The Role of Additional Non-EPS Forecasts: Evidence Using Pre-Tax Forecasts

Persistent Link:
http://hdl.handle.net/10150/283609
Title:
The Role of Additional Non-EPS Forecasts: Evidence Using Pre-Tax Forecasts
Author:
Mauler, Landon
Issue Date:
2013
Publisher:
The University of Arizona.
Rights:
Copyright © is held by the author. Digital access to this material is made possible by the University Libraries, University of Arizona. Further transmission, reproduction or presentation (such as public display or performance) of protected items is prohibited except with permission of the author.
Embargo:
Release after 08-Apr-2014
Abstract:
In this study, I examine whether and how analysts' pre-tax earnings forecasts are informative to investors. Specifically, I first examine the determinants of pre-tax forecast coverage and whether pre-tax forecasts are incrementally informative to investors in evaluating firm performance. Next, I examine whether pre-tax forecasts decrease the transparency of tax-related earnings management. Lastly, I examine how pre-tax earnings forecasts influence management's incentives to avoid taxes. Using I/B/E/S data from 2002-2011, I find pre-tax forecast coverage is associated with firm-level tax characteristics. In addition, I find investors utilize pre-tax earnings forecasts in evaluating firm performance, after controlling for after-tax earnings forecasts. In addition, the results of this study indicate investors more significantly discount earnings which have been managed through the tax account when pre-tax earnings forecasts are available, consistent with increased transparency resulting from detailed forecasting. Lastly, I find some evidence that increases in pre-tax forecast coverage are associated with a decrease in tax avoidance. This result is consistent with a change in management's incentives resulting from the existence of additional performance benchmarks. Collectively, this study provides evidence that pre-tax earnings forecasts are informative in multiple settings. These findings have important implications for academics and practitioners in understanding the role of additional non-EPS income statement forecasts.
Type:
text; Electronic Dissertation
Keywords:
Accounting
Degree Name:
Ph.D.
Degree Level:
doctoral
Degree Program:
Graduate College; Accounting
Degree Grantor:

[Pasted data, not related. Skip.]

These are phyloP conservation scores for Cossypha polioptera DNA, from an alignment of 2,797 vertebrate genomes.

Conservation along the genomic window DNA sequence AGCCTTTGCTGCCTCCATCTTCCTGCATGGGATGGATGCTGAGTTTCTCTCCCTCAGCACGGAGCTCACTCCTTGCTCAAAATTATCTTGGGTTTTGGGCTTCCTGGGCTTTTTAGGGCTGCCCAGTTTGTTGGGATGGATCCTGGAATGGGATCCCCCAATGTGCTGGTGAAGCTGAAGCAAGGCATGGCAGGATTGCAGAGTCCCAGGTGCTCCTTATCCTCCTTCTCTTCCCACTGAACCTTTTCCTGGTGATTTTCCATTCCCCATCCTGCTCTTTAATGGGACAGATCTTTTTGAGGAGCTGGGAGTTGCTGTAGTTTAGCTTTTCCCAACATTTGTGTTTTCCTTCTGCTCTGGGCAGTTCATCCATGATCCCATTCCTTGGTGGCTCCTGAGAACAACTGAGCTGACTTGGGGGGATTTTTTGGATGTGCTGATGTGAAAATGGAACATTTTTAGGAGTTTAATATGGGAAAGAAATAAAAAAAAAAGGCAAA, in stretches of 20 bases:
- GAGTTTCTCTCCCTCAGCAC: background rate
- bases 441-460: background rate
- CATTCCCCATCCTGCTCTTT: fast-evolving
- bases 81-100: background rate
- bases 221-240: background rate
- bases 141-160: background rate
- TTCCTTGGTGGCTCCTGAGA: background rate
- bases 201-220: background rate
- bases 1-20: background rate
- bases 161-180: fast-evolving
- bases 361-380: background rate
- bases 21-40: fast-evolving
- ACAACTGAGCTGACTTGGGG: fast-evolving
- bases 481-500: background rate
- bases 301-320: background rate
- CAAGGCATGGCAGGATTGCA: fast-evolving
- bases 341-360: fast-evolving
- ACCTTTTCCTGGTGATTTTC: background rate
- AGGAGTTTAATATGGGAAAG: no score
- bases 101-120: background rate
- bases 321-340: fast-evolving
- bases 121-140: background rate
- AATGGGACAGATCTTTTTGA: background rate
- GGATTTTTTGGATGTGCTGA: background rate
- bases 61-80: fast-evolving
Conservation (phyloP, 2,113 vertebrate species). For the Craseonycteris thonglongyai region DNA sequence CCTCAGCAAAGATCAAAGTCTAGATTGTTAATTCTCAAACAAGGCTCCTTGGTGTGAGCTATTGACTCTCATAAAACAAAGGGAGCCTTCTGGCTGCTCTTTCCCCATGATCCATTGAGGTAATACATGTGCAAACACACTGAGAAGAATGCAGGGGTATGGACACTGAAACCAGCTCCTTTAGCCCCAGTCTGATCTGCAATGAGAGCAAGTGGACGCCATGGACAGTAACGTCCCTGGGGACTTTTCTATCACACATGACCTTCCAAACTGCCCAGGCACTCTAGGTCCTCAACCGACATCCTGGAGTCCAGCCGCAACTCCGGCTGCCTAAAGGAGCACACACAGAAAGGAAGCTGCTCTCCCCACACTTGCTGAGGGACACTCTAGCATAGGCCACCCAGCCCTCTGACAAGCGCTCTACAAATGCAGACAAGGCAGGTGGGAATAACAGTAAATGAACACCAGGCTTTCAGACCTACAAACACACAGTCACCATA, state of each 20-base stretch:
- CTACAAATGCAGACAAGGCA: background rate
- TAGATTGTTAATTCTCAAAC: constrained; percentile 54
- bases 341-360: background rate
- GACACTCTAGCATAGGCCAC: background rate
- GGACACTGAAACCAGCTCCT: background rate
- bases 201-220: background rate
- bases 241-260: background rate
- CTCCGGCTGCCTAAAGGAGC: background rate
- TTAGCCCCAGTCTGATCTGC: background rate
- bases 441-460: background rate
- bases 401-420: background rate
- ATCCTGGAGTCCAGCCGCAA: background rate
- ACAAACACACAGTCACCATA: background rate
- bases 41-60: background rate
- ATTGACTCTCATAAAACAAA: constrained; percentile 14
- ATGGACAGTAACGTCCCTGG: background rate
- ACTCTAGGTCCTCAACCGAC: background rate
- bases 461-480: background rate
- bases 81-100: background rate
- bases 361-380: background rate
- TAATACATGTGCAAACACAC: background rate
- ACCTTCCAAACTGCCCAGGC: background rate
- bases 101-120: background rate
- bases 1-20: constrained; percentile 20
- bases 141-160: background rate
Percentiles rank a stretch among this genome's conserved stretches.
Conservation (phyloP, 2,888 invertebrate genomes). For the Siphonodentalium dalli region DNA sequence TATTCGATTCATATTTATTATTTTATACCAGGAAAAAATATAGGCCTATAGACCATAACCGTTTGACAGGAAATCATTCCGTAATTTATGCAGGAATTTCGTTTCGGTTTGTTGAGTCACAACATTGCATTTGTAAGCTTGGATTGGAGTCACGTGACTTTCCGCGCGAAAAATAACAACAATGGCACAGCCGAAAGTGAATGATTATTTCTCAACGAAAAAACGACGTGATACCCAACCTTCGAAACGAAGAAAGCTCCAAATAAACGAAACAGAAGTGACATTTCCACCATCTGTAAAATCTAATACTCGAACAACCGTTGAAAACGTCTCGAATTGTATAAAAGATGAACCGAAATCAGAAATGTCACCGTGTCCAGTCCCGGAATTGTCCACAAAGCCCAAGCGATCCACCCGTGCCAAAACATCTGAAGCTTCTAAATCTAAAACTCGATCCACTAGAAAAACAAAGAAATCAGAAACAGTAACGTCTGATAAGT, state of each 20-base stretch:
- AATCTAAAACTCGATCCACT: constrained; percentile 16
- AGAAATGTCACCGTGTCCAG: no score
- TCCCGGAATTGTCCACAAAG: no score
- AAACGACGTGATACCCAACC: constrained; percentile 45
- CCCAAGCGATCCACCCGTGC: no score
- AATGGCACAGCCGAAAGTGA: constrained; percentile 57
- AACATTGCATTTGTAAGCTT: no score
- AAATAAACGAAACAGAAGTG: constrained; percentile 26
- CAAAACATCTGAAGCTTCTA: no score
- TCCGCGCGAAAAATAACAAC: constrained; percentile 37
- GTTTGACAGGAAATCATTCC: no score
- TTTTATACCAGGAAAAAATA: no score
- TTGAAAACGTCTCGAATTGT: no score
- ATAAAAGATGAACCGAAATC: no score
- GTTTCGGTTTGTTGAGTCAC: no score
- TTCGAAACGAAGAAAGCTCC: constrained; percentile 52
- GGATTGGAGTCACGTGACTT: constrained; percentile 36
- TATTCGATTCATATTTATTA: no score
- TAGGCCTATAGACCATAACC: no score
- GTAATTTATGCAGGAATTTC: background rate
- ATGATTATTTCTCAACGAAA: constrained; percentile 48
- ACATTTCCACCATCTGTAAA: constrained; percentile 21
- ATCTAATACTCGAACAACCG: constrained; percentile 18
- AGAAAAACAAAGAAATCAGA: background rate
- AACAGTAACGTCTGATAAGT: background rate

University of Arizona
Advisor:
Dhaliwal, Dan S.

Full metadata record

DC FieldValue Language
dc.language.isoenen_US
dc.titleThe Role of Additional Non-EPS Forecasts: Evidence Using Pre-Tax Forecastsen_US
dc.creatorMauler, Landonen_US
dc.contributor.authorMauler, Landonen_US
dc.date.issued2013-
dc.publisherThe University of Arizona.en_US
dc.rightsCopyright © is held by the author. Digital access to this material is made possible by the University Libraries, University of Arizona. Further transmission, reproduction or presentation (such as public display or performance) of protected items is prohibited except with permission of the author.en_US
dc.description.releaseRelease after 08-Apr-2014en_US
dc.description.abstractIn this study, I examine whether and how analysts' pre-tax earnings forecasts are informative to investors. Specifically, I first examine the determinants of pre-tax forecast coverage and whether pre-tax forecasts are incrementally informative to investors in evaluating firm performance. Next, I examine whether pre-tax forecasts decrease the transparency of tax-related earnings management. Lastly, I examine how pre-tax earnings forecasts influence management's incentives to avoid taxes. Using I/B/E/S data from 2002-2011, I find pre-tax forecast coverage is associated with firm-level tax characteristics. In addition, I find investors utilize pre-tax earnings forecasts in evaluating firm performance, after controlling for after-tax earnings forecasts. In addition, the results of this study indicate investors more significantly discount earnings which have been managed through the tax account when pre-tax earnings forecasts are available, consistent with increased transparency resulting from detailed forecasting. Lastly, I find some evidence that increases in pre-tax forecast coverage are associated with a decrease in tax avoidance. This result is consistent with a change in management's incentives resulting from the existence of additional performance benchmarks. Collectively, this study provides evidence that pre-tax earnings forecasts are informative in multiple settings. These findings have important implications for academics and practitioners in understanding the role of additional non-EPS income statement forecasts.en_US
dc.typetexten_US
dc.typeElectronic Dissertationen_US
dc.subjectAccountingen_US
thesis.degree.namePh.D.en_US
thesis.degree.leveldoctoralen_US
thesis.degree.disciplineGraduate Collegeen_US
thesis.degree.disciplineAccountingen_US
thesis.degree.grantorUniversity of Arizonaen_US
dc.contributor.advisorDhaliwal, Dan S.en_US
dc.contributor.committeememberLitov, Lubomiren_US
dc.contributor.committeememberSunder, Jayanthien_US
dc.contributor.committeememberTrombley, Mark A.en_US
dc.contributor.committeememberDhaliwal, Dan S.en_US
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